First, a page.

A 2008 article put forth the following definition for neuropathic pain: “pain arising as a direct consequence of a lesion or disease affecting the somatosensory system.”6 They also suggested a grading system for neuropathic pains using the terms (1) definite, (2) probable, or (3) possible neuropathic pain. They proposed that the grades probable and definite require confirmatory evidence from a neurologic examination. Of course, such a system needs to be evaluated and then adopted by group like the IASP. Even with a definition and a grading system it is still moderately difficult to determine when an idiopathic chronic trigeminal neuropathic pain exists. This is because there are no “disease defining” physical examination or radiologic features and there are multiple other sources of pain in the dental–mucosal–alveolar region, such as failing dental restorations, tooth fractures, pulpitis, pulpal necrosis, or periodontal and maxillary sinus inflammation or infections. Fortunately, most of these other pain-inducing problems do not produce continuous chronic pain (lasting greater than 3–6 months) since either the cause is transient, so the problem goes away, or successful treatment is initiated. These other problems will also have physical examination or radiologic evidence of the pathology that is causing the pain.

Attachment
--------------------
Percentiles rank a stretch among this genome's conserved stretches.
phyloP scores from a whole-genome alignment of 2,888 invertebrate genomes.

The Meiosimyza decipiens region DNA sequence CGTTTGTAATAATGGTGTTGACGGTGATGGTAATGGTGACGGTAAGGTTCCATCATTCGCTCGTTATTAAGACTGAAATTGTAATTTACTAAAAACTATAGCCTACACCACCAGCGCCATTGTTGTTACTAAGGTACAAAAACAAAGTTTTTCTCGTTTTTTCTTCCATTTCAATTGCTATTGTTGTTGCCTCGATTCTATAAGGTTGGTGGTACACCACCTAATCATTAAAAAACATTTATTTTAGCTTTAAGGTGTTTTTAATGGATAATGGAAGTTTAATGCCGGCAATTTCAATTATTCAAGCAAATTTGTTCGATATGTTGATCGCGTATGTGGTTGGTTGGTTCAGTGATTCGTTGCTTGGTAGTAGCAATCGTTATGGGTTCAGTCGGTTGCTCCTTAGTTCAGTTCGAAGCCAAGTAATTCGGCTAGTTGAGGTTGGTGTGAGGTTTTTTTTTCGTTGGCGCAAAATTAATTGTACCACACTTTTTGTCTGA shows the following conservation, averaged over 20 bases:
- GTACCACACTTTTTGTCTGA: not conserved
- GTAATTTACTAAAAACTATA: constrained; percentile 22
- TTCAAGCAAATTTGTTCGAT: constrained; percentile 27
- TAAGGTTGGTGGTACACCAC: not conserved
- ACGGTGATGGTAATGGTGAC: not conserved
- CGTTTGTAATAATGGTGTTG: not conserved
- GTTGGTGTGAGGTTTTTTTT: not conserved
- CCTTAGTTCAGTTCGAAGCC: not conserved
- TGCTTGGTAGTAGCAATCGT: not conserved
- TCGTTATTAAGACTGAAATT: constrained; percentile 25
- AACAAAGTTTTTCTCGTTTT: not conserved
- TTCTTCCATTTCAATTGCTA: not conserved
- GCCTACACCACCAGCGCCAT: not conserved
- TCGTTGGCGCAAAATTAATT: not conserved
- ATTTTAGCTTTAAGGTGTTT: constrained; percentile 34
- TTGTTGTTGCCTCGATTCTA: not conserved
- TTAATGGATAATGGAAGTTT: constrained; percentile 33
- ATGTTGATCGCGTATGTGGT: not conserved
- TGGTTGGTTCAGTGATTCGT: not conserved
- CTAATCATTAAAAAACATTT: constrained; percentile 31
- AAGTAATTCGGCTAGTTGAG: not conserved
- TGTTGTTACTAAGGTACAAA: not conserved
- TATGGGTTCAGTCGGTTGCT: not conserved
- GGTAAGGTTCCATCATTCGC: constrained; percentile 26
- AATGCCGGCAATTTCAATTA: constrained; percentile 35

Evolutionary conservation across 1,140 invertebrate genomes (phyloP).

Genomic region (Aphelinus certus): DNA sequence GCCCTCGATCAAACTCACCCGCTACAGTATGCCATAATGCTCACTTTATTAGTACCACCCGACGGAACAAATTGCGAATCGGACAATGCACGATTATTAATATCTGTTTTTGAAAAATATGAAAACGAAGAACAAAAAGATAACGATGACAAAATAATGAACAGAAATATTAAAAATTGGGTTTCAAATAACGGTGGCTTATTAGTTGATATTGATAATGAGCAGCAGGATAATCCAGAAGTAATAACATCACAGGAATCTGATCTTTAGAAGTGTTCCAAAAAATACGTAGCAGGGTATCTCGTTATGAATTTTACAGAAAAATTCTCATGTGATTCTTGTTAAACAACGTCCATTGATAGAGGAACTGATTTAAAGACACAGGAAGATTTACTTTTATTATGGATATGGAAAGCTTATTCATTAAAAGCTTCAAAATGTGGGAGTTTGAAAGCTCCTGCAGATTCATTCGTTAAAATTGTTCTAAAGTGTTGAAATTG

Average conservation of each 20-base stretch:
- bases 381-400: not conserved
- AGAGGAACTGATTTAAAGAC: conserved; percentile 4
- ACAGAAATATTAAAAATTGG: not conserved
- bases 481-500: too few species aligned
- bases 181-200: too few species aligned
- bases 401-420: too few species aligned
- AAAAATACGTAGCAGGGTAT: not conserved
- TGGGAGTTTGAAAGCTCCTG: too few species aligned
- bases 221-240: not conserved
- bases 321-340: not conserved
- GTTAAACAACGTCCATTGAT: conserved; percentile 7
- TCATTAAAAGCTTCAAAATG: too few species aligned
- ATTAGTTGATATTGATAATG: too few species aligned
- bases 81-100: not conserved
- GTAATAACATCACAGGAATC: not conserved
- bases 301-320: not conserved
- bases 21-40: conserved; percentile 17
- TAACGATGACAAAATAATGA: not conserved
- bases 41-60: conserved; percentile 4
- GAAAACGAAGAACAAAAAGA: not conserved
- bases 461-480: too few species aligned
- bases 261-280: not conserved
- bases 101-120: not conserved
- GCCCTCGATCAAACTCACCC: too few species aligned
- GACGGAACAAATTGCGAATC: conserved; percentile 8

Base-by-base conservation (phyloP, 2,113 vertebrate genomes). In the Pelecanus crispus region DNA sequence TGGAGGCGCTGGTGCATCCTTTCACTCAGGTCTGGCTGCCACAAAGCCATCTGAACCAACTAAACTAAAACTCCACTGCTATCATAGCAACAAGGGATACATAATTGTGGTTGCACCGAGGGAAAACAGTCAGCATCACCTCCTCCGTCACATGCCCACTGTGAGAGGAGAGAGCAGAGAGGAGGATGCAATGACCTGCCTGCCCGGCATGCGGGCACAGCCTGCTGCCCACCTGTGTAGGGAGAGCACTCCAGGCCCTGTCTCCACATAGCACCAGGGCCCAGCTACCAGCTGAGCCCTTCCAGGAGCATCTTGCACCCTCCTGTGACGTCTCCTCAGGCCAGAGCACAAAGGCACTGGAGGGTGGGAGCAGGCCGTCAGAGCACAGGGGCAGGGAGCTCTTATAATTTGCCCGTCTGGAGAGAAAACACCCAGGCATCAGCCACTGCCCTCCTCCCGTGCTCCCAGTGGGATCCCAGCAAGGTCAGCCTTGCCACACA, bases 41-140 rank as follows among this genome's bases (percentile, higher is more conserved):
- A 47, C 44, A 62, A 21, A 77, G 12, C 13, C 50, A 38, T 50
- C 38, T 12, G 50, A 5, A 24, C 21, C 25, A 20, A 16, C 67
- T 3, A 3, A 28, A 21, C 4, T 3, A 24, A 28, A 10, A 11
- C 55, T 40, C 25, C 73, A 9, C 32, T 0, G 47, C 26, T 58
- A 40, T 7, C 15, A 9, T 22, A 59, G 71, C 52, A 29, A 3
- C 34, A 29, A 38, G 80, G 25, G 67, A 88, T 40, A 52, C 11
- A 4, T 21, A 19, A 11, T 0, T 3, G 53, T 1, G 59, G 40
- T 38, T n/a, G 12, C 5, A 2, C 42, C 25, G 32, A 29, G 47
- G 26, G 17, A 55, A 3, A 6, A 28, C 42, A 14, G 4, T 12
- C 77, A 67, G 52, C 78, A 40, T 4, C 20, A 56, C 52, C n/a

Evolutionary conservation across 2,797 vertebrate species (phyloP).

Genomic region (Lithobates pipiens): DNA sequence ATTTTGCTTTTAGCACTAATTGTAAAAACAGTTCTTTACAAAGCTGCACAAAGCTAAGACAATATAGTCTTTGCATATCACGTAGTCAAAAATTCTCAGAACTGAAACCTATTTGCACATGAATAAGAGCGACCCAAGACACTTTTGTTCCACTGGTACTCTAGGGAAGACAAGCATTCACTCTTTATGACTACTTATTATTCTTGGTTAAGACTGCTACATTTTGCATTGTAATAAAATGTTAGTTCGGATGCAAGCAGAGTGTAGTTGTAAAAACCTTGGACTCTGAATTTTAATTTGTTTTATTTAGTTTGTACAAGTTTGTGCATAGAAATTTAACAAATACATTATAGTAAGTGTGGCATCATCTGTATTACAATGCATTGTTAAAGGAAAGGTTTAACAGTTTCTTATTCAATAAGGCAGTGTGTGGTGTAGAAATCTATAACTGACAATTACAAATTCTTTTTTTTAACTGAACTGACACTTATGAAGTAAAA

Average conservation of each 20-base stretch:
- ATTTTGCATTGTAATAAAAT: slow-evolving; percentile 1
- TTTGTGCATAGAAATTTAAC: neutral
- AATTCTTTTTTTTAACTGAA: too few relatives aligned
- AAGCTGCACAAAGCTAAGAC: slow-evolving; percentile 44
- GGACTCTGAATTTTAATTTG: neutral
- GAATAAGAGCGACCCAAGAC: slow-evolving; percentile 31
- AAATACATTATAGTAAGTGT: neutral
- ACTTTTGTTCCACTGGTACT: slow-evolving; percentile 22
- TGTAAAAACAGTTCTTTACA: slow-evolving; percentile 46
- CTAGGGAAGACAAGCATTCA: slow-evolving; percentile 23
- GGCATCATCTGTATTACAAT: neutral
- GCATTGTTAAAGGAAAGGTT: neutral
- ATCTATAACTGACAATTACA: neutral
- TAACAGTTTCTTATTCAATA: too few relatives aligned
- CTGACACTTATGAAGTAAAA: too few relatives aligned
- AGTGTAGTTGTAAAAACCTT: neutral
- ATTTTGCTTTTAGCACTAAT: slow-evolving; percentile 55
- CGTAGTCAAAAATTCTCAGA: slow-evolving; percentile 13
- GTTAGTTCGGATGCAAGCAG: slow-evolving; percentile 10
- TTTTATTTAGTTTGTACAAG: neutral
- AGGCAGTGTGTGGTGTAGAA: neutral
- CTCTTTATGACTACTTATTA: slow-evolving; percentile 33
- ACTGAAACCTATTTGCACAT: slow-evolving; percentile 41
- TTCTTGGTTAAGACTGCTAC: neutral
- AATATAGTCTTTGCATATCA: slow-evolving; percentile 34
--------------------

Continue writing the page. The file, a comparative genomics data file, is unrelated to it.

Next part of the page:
By default, treatment failure is often the single most common defining feature for chronic trigeminal neuropathy. A far too common story told by patients seeking help in a chronic pain center is that they have seen multiple dentists and have had multiple unsuccessful irreversible procedures performed (root canal therapies, apical surgeries, or extractions) and they still have pain. It is usually at this point that a diagnosis of neuropathy is considered.7 Unfortunately, while the number of patients with chronic orodental pain that have had failures in usual and customary treatment are many, the number of reports in the literature are few. While this could mean there are few cases of treatment failure, a more likely explanation for this is that no one likes to broadcast their failures. There are, however, a few such reports; a 2003 article described 38 patients (32%) who had failed invasive therapies for their orofacial pain, taken from a case series of 120 consecutive patients. These patients all attended a university-based hospital pain center for treatment of their orofacial pain.8 The report categorized patient self-reports of prior irreversible dental procedures for their pain (e.g., endodontics [30%], extractions [27%], and apicoectomies [12%]). By definition, all 38 of these failed patients still had pain and 21 of 38 (55%) of them further reported that these treatment interventions actually exacerbated their pain. A more recent 2007 study described 44 of 100 (44%) consecutive nondental orofacial pain patients who had previously received inappropriate extractions or endodontics.9 To some degree these seemingly inappropriate treatments happen because of a lack of understanding of the disease and the lack of authoritative disease criteria.10